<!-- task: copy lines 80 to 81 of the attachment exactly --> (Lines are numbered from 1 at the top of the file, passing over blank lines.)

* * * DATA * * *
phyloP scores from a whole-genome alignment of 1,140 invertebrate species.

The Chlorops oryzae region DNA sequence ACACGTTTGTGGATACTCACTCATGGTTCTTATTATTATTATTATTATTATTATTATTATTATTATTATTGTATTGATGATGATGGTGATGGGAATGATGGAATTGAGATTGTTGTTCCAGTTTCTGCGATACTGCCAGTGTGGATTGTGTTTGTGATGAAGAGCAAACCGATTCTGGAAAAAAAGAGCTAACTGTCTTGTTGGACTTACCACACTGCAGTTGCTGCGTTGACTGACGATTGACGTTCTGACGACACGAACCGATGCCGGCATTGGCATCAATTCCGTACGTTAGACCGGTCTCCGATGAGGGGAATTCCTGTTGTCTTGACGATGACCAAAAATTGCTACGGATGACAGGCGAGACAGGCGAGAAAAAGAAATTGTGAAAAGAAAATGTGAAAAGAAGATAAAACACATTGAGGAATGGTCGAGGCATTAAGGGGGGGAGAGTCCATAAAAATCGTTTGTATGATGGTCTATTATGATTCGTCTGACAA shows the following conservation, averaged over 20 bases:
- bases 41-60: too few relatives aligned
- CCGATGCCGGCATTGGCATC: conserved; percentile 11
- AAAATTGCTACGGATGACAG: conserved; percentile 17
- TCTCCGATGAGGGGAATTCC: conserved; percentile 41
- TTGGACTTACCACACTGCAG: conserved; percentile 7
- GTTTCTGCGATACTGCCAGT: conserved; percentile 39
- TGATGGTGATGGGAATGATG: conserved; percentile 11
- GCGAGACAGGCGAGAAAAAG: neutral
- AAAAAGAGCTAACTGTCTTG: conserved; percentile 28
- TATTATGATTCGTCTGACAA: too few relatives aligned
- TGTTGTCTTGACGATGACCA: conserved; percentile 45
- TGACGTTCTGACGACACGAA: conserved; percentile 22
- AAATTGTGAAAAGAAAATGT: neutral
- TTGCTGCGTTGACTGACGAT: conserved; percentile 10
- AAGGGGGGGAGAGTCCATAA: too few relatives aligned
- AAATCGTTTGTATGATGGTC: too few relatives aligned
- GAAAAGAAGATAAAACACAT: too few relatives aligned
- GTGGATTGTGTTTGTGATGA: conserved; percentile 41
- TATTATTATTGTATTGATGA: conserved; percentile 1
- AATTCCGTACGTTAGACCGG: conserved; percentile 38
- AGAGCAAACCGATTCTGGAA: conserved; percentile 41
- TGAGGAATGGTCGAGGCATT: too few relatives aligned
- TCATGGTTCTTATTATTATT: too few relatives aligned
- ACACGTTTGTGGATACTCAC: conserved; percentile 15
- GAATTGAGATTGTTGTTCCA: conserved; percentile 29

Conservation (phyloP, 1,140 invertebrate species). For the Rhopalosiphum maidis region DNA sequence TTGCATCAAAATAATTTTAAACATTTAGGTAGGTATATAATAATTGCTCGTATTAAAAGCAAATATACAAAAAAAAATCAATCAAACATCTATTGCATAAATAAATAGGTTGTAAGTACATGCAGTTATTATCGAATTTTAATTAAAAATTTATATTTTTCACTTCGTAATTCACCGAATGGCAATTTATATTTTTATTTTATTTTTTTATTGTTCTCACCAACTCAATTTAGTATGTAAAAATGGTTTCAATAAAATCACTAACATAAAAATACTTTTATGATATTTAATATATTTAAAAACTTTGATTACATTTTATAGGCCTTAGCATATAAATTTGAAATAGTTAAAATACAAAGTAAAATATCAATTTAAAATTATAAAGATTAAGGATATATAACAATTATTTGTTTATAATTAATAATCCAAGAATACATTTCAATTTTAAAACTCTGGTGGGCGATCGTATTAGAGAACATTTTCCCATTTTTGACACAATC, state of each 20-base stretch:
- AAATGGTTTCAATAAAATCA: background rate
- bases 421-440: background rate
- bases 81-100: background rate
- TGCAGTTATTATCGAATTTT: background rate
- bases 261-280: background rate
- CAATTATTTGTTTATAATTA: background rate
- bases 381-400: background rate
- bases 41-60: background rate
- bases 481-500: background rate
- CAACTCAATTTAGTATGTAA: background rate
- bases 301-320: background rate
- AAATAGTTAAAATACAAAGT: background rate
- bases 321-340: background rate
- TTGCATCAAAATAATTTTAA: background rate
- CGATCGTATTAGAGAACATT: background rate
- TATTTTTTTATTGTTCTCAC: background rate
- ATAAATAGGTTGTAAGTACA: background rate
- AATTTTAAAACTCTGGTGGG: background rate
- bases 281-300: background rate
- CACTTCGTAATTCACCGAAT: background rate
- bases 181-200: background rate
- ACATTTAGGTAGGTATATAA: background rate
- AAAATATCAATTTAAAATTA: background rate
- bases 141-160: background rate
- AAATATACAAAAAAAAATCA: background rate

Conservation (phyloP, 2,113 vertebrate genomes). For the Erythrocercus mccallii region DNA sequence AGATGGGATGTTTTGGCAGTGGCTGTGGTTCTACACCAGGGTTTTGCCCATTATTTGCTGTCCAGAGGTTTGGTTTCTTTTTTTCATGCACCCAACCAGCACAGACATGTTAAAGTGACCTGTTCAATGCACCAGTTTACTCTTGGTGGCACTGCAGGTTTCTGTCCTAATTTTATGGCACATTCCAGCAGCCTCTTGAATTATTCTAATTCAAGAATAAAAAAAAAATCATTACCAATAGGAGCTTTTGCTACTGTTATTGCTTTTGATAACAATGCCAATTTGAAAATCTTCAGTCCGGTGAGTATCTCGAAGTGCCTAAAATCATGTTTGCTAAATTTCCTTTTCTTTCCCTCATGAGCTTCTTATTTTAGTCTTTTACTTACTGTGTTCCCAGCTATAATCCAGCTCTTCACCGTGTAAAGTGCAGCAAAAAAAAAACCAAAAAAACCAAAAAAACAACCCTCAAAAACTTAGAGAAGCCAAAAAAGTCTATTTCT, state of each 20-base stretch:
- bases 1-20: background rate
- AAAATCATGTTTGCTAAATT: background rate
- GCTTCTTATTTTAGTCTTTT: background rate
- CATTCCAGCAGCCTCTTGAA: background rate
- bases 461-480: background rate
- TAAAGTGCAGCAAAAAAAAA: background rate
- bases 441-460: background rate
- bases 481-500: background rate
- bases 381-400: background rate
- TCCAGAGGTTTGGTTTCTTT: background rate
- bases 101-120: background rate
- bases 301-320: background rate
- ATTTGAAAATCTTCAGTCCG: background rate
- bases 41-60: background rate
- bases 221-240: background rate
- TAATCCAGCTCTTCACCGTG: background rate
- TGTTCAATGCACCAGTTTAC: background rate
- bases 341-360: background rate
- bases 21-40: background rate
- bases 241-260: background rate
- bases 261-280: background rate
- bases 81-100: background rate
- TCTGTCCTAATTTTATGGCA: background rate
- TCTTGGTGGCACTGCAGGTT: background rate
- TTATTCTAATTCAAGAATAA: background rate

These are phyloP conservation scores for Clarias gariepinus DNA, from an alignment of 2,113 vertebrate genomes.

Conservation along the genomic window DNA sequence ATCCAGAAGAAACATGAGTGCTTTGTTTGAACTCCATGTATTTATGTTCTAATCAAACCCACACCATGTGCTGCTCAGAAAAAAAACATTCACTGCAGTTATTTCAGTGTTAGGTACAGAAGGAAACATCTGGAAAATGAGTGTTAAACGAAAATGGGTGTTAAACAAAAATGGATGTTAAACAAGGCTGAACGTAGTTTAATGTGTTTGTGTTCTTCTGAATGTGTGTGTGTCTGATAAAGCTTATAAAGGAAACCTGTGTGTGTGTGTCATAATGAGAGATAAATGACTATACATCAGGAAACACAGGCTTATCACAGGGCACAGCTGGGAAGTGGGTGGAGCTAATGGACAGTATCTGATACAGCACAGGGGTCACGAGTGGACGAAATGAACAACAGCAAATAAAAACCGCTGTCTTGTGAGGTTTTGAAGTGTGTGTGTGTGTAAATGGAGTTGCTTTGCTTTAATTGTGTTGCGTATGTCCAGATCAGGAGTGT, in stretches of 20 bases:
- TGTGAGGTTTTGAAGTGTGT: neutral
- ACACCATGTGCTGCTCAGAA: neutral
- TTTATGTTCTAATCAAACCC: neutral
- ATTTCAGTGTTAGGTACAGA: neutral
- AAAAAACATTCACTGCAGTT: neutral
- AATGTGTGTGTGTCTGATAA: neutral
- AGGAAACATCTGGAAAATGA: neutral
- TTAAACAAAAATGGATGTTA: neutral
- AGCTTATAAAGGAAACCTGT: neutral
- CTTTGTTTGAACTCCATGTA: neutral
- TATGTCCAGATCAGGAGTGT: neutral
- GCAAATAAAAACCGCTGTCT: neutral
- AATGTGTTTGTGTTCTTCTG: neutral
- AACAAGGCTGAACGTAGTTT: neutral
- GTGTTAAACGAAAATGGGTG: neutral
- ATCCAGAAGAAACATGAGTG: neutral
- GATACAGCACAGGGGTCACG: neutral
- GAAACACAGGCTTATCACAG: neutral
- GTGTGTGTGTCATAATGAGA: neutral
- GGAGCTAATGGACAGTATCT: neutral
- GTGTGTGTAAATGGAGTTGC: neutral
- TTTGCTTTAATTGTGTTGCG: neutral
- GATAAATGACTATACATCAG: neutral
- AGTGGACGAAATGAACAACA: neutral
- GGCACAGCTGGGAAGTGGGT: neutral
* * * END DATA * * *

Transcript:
These are phyloP conservation scores for Clarias gariepinus DNA, from an alignment of 2,113 vertebrate genomes.

Conservation along the genomic window DNA sequence ATCCAGAAGAAACATGAGTGCTTTGTTTGAACTCCATGTATTTATGTTCTAATCAAACCCACACCATGTGCTGCTCAGAAAAAAAACATTCACTGCAGTTATTTCAGTGTTAGGTACAGAAGGAAACATCTGGAAAATGAGTGTTAAACGAAAATGGGTGTTAAACAAAAATGGATGTTAAACAAGGCTGAACGTAGTTTAATGTGTTTGTGTTCTTCTGAATGTGTGTGTGTCTGATAAAGCTTATAAAGGAAACCTGTGTGTGTGTGTCATAATGAGAGATAAATGACTATACATCAGGAAACACAGGCTTATCACAGGGCACAGCTGGGAAGTGGGTGGAGCTAATGGACAGTATCTGATACAGCACAGGGGTCACGAGTGGACGAAATGAACAACAGCAAATAAAAACCGCTGTCTTGTGAGGTTTTGAAGTGTGTGTGTGTGTAAATGGAGTTGCTTTGCTTTAATTGTGTTGCGTATGTCCAGATCAGGAGTGT, in stretches of 20 bases: